Bible And Life

Bible And Life

Jesus and the Poor


The Gospel of Luke presents Jesus as the one anointed by God to preach the good news to the poor (4:18). The evangelist brings together verses from the Septuagint version of Isaiah 61:1 and 58:6 in Jesus’ preaching in Nazareth (4:16-20). In these few verses we find the following themes: the anointing of the Spirit, the description of the work of God’s anointed prophet, and the presentation of Jesus’s mission as bringing good news to the poor and fulfilling the Scriptures.

Gospel Teachings:

The Greek word used in Luke 4:18 to refer to the poor is ptochos, which means not just the poor but rather the economically destitute—the ones who are desperately in want. The Hebrew term for the poor anawim has a broader connotation. The anawim refers not just to the economically destitute, but also to the socially marginalized groups, such as widows, orphans, refugees, the mentally ill, the physically challenged, the outcast, and the sick—all those who are victims of one or another form of oppression or exclusion. Later in the history of Israel, the word anawim acquired a religious meaning referring to the ones who have placed their total trust in God (Psalm 86). As Jesus spoke in Aramaic (not in Greek), all these nuances of anawim would have been perceived and implied by Jesus when he announces his mission as bringing good news to the poor. Later, Jesus announces God’s blessing on the poor (Luke 6:20).

Earlier in Luke’s gospel, Mary’s Magnificat praises the Lord for lifting up the lowly and sending the rich away empty (Luke 1:52-53). The spiritual poverty, fear of God or non-attachment to material things, power and positions, is good and a necessary disposition for salvation. But the oppressive and dehumanizing poverty is an evil which needs to be completely eradicated from the face of the earth. Jesus understood his mission as bringing good news to the poor. He identified himself with them and remained totally committed to changing the plight and destiny of the poor.

Jesus as presented by Luke has compassion on the poor, women, Samaritans, sinners, tax collectors and outcasts of all sorts. Jesus eats with the sinners (5:30), his teaching focuses on the dangers of wealth and the need for social justice (16:13; 18:24), he defends the woman who weeps at his feet (7:36-50) and praises the Samaritan leper who returns to give thanks (17:11-19). Inclusive meals and table fellowship with tax collectors and sinners were so characteristic of Jesus’ mission in the synoptic traditions (Mark 2:15-16; Matthew 11:19; Luke 7:34). Like the OT prophets, Jesus was committed to bringing Israel back to God and was in search of the lost sheep of Israel—sinners and those who lived on the margins of the Jewish community (Luke 4: 16-21; 15:6; Matthew 10:6).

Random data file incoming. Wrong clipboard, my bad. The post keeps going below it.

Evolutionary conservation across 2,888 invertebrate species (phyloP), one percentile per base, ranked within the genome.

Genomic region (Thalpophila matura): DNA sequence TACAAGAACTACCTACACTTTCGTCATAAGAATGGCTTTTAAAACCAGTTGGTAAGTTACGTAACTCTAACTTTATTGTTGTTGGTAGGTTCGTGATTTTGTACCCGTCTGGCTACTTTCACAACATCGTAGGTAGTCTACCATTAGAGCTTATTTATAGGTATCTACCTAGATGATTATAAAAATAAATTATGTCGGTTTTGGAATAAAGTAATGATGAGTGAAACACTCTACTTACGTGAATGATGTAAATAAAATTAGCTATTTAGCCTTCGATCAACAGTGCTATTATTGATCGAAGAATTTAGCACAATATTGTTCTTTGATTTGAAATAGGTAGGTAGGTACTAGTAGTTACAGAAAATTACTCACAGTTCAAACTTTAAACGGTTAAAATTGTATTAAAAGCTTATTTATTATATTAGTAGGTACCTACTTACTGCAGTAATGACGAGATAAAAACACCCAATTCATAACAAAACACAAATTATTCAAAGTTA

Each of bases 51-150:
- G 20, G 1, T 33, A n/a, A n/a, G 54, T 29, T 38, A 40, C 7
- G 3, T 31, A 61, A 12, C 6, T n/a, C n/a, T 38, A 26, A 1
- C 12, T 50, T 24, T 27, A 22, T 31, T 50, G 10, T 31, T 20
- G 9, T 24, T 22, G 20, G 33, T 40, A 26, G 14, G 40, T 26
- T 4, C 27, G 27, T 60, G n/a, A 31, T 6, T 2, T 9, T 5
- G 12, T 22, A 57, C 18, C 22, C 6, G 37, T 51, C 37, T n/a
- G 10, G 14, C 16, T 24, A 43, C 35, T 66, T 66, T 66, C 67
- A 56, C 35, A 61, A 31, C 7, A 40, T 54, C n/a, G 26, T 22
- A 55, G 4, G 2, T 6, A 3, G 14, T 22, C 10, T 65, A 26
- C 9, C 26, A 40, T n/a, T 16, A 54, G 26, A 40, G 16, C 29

Today’s Challenges:

As disciples of Jesus and consecrated persons, we are called to participate in Jesus’s mission of bringing good news to the poor. Jesus came announcing deliverance, God’s promise of liberation for all the poor and marginalized regardless of nationality, gender, or race. The poor addressed by Jesus would include all—the economically poor, the socially excluded, the politically oppressed, the culturally marginalized, the sexually exploited, the mentally harassed, the humanly abandoned, and the religiously persecuted. Jesus was the good news, and we too must become the good news that we want to proclaim, not so much by more words as rather by our life. Jesus presented God’s love to people in the way he lived, that is, in feeding the hungry, comforting the humiliated, celebrating the dignity of women, healing the sick, and giving hope to the hopeless, sight to the blind, freedom to the captives and sinners, justice to the poor, and life to the dead.

Jesus’ radical poverty, unconditional love and the profound openness to the will of God has to become a source of inspiration for our daily life. We are called to make our own Jesus’ identification with the poor, his blazing anger at injustice, human rights violations and discrimination against women, his radical inclusive approach, and his passion for God’s reign. We are called to say YES to God, to self, and to God’s people—always in favour of God’s choices of the less privileged ones in the church and society, making God’s reign or God’s intervention into human history more and more visible.

In the challenging words of Pope Francis, “If we want to help change history and promote real development, we need to hear the cry of the poor and commit ourselves to ending their marginalization.”

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Bible And Life

Easter: He is Alive!

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From a Hopeless End to an Endless Hope